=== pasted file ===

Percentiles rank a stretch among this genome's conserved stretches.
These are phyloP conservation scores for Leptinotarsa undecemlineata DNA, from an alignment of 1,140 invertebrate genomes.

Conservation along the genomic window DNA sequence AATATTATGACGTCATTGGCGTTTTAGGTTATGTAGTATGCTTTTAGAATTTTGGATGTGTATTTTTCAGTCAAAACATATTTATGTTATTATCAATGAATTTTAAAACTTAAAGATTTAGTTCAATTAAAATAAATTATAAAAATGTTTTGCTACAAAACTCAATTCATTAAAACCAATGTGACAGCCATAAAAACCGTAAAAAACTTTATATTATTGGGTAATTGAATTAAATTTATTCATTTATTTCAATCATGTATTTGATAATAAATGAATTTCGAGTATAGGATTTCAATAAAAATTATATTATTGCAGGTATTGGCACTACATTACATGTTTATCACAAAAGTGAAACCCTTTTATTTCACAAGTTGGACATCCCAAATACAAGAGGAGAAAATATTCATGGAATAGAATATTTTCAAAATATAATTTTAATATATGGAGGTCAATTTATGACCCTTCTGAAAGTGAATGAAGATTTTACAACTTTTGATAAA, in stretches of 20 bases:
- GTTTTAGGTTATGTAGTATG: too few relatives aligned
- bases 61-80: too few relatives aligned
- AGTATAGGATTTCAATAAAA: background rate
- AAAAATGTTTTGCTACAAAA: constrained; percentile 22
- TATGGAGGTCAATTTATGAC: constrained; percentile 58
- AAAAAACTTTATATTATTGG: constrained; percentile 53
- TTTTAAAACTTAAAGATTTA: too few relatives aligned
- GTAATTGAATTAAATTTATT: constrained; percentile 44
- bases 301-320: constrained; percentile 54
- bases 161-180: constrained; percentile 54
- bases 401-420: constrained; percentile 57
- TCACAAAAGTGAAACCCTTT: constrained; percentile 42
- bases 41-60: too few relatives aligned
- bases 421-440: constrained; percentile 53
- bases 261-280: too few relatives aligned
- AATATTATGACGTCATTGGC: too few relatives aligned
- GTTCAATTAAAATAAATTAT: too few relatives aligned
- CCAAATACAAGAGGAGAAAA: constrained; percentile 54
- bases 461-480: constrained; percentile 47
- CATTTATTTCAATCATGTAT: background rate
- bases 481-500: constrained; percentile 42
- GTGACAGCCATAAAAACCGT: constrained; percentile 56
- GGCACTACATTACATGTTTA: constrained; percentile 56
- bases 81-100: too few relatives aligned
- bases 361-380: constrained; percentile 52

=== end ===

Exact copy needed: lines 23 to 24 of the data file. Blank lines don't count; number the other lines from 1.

- CATTTATTTCAATCATGTAT: background rate
- bases 481-500: constrained; percentile 42